The Pressure Behind the Pain

Tuesday, November 11th, 2014

Most athletes, at some point in their athletic career, encounter an injury to some extent. The intensity and duration of the injury may vary significantly from one situation to the next, but there seems to be an overriding theme to injuries. It is seemingly undeniable that with any physical injury there is a set of challenges an athlete will face, and these challenges include a mental component. Not only is it frustrating for athletes to battle back from an injury, but also the pressure to do so in a hurry makes a bad situation worse. USA Today released an article that tackles this topic from the standpoint of an NFL quarterback. It could be argued that the most important position in football is the quarterback. If you do not agree with that, you could most certainly agree that they are at least one of the top most important positions. Tony Romo, quarterback for the Dallas Cowboys, currently faces the physical and mental challenges presented with an injury. Romo took a painful knee to the back that caused a great deal of pain to a location that is injury-prone already. After taking a pain killing injection, he returned to play in overtime. Coach Jerry Jones relayed the message that Romo was facing a “function of pain tolerance” and that “nothing medically would prevent him from playing” in upcoming games. Knowingly or not, coach Jones put a substantial amount of pressure on his quarterback for his teammates, fans, and all of the NFL to hear.

In any situation of physical injury, the dependence on physicians and athlete’s collaboration in final decision-making is crucial–regardless of sport, age, gender, or position. The philosophy behind this opinion is rooted in one single fact: the athlete is the only one who knows how they feel, and physicians are the ones that are able to help them determine what is best for their health. This pressure is placed on athletes of all ages, whether it is parents pushing them back in the game or coaches questioning their toughness. In reality, toughness may have nothing to do with it. You may have the toughest person in the world, but even they would not be able to play a game of football with a broken leg. The challenges that injuries present are great enough, but to add additional pressure on an athlete to return can have countless bad outcomes. So how do you help an athlete through injury?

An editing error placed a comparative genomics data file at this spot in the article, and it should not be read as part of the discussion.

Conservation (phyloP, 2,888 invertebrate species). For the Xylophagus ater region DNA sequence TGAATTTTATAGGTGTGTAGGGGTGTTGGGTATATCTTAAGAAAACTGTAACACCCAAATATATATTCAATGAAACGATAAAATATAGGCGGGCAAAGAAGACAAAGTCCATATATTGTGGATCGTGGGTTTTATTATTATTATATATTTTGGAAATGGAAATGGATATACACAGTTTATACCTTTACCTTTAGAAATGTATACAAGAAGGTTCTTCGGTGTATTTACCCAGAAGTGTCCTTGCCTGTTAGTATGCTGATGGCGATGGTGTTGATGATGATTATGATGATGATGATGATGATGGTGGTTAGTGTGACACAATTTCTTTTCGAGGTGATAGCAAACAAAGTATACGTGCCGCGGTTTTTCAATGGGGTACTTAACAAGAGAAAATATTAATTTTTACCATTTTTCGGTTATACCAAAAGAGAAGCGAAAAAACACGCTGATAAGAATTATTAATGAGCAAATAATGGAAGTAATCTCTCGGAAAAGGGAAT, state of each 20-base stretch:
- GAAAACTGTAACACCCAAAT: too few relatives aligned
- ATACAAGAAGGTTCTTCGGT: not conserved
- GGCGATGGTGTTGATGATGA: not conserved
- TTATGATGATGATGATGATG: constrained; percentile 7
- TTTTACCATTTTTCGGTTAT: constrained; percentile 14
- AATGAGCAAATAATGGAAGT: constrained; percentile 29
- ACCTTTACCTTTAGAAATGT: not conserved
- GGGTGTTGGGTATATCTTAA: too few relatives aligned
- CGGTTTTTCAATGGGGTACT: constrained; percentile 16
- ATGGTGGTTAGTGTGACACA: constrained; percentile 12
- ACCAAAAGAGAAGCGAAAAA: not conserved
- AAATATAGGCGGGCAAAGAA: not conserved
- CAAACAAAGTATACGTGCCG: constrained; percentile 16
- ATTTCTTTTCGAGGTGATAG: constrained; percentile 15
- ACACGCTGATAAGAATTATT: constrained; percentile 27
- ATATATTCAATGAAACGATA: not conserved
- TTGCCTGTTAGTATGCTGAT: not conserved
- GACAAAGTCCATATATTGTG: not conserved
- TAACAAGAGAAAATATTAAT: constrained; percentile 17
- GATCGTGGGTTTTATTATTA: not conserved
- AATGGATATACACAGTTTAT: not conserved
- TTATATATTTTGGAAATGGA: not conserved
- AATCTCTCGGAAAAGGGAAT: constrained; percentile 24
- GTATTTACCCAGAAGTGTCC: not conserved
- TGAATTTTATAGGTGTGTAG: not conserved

Ask them questions–and genuinely care to hear the answers.

Most athletes that struggle with injury appreciate someone who cares to see them getting better. By asking them how their recovery is progressing and if there is anything you can do to help reminds them that they have a support system.

Be conscious of your judgments.

It is natural to make judgments in any situation. It is what helps us interpret the world around us and the opinions we have about it. The ability to recognize yourself making judgments and to determine if they are justified is a great skill. In this case, know that you may have an opinion about an athlete and their injury, but at the end of the day you are not inside their body and mind.  No one can tell someone else how they feel.

Alleviate the pressure, do not apply it.

The last thing athletes want is pressure to get back in the game. More often than not, the athlete wants more than anyone to be back in. Reminding them that they are missing out on the sport they love is of no help. Allow them to process the injury without convincing them that they are weak. If anything, remind them that there is no pressure in rushing back. Ironically enough, this might get them back faster.

These small skills are a few that can be useful when encountering those dealing with injury. The next time you encounter an injury, whether it be your own or someone else’s, remember to practice being conscious and not critical. The pain of injury is enough in itself–look to help heal it, not hinder it.

Bethany Brausen

 

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